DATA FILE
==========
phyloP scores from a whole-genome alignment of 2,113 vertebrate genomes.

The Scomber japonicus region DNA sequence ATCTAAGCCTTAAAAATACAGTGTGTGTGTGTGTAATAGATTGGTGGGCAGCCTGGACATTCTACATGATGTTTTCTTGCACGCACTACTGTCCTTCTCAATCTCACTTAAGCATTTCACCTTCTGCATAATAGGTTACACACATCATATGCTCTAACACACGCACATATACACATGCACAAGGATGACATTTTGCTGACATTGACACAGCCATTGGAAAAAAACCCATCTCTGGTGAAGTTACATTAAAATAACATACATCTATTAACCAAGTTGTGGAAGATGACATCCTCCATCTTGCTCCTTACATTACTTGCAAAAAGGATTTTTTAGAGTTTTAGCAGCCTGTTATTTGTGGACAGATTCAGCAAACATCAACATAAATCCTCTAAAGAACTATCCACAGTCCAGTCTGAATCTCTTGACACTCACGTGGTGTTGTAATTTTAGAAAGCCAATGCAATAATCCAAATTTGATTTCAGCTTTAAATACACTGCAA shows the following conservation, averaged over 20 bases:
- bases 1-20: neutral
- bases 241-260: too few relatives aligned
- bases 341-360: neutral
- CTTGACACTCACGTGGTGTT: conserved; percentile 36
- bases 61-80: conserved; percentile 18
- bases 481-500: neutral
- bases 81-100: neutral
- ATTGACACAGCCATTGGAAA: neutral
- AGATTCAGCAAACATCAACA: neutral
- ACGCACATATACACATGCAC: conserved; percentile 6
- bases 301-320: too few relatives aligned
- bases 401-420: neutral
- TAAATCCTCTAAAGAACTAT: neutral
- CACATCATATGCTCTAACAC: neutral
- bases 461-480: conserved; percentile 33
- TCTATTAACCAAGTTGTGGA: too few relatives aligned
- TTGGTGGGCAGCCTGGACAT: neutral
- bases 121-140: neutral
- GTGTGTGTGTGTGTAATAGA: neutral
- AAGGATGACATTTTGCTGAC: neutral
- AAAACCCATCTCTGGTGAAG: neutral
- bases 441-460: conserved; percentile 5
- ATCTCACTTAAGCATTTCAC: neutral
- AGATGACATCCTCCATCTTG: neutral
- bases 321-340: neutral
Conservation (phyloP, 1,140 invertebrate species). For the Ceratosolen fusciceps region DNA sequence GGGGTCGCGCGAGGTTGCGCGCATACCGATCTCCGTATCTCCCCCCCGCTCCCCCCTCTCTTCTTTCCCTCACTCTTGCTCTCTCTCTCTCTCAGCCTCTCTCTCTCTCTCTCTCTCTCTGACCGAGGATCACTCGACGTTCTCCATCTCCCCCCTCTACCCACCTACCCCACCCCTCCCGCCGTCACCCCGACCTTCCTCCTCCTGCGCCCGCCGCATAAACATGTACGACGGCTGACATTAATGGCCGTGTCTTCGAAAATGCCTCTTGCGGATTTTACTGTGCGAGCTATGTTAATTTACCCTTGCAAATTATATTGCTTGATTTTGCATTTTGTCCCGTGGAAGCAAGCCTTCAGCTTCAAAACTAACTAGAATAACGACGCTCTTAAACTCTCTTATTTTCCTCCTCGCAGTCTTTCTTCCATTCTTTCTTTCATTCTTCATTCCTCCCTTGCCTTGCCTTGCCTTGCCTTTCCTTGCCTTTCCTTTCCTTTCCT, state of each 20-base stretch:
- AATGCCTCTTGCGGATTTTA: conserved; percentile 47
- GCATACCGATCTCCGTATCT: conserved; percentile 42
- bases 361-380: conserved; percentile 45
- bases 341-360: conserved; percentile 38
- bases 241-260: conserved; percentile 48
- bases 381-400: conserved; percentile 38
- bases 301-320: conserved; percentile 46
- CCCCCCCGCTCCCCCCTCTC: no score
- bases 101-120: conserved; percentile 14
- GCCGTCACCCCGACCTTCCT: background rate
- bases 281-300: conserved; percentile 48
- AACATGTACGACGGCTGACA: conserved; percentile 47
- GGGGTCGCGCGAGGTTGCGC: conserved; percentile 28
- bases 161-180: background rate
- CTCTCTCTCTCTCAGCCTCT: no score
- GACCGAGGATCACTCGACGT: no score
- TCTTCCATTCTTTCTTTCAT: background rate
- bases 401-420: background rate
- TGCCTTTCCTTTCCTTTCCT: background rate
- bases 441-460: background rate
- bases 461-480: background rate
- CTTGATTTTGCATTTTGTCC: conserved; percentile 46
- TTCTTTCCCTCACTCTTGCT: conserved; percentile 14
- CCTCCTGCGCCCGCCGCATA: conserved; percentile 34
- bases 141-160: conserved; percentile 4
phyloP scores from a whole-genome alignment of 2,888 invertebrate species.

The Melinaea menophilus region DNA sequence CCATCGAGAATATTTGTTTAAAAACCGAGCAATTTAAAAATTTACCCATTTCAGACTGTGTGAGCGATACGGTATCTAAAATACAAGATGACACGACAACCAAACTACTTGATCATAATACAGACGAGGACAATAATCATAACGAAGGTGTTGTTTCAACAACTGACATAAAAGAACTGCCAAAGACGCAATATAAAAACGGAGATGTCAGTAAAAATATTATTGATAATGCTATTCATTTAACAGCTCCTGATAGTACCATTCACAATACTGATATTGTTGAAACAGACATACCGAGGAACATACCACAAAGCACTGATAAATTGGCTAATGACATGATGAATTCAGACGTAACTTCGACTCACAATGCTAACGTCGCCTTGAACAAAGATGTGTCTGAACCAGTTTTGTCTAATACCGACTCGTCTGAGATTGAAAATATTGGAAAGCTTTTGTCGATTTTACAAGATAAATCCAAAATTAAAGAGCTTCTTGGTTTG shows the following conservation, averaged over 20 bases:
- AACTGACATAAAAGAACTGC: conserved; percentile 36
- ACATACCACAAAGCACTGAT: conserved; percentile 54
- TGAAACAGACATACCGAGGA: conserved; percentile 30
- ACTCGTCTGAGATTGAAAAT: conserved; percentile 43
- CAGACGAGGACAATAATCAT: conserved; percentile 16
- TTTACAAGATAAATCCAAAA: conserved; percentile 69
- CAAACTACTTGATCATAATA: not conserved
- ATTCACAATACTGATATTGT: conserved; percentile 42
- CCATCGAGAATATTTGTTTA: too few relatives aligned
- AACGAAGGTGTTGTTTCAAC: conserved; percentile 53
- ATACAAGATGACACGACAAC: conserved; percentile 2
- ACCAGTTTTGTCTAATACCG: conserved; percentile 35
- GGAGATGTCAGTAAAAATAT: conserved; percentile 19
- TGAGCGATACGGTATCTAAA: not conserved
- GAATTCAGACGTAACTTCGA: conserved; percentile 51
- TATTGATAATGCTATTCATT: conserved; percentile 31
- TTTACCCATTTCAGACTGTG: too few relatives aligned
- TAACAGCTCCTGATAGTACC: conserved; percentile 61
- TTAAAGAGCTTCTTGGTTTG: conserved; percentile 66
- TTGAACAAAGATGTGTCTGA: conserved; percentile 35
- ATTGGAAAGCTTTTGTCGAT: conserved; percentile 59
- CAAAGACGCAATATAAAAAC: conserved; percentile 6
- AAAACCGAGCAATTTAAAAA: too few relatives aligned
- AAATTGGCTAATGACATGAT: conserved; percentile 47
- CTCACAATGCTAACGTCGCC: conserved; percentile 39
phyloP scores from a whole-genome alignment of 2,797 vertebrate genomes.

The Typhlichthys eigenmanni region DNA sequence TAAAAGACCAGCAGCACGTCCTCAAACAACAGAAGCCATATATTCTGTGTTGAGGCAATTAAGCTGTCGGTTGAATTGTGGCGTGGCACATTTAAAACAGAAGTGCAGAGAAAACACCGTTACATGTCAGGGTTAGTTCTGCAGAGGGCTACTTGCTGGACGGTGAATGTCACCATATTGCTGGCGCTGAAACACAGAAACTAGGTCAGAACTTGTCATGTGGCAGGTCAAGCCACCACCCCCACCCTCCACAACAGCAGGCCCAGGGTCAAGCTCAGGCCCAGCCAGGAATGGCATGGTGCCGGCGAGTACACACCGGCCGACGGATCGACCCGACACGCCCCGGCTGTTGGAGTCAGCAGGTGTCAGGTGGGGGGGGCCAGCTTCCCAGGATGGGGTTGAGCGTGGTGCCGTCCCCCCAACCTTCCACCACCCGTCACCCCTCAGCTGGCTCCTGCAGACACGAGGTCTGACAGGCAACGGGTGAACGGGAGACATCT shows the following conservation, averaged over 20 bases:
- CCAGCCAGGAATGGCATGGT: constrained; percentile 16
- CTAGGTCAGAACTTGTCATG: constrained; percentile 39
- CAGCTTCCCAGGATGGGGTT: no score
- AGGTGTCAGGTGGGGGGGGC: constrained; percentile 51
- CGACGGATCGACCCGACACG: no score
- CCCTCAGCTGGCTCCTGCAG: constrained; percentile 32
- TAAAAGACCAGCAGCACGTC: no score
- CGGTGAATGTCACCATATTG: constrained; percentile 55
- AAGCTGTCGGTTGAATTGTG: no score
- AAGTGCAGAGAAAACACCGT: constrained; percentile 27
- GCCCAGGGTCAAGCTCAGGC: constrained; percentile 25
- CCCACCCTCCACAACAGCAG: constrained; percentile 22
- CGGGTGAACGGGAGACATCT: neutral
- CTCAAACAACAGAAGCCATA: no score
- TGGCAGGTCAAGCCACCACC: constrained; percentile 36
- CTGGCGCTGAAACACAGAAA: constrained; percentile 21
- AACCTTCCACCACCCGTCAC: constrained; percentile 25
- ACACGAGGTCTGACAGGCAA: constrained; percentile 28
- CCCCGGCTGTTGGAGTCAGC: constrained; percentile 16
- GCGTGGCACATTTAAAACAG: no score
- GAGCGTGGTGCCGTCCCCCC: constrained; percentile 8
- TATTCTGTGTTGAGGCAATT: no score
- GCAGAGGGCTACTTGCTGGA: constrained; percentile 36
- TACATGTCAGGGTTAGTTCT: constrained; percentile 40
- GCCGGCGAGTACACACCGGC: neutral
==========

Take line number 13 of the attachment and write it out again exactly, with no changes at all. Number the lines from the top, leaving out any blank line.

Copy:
- bases 301-320: too few relatives aligned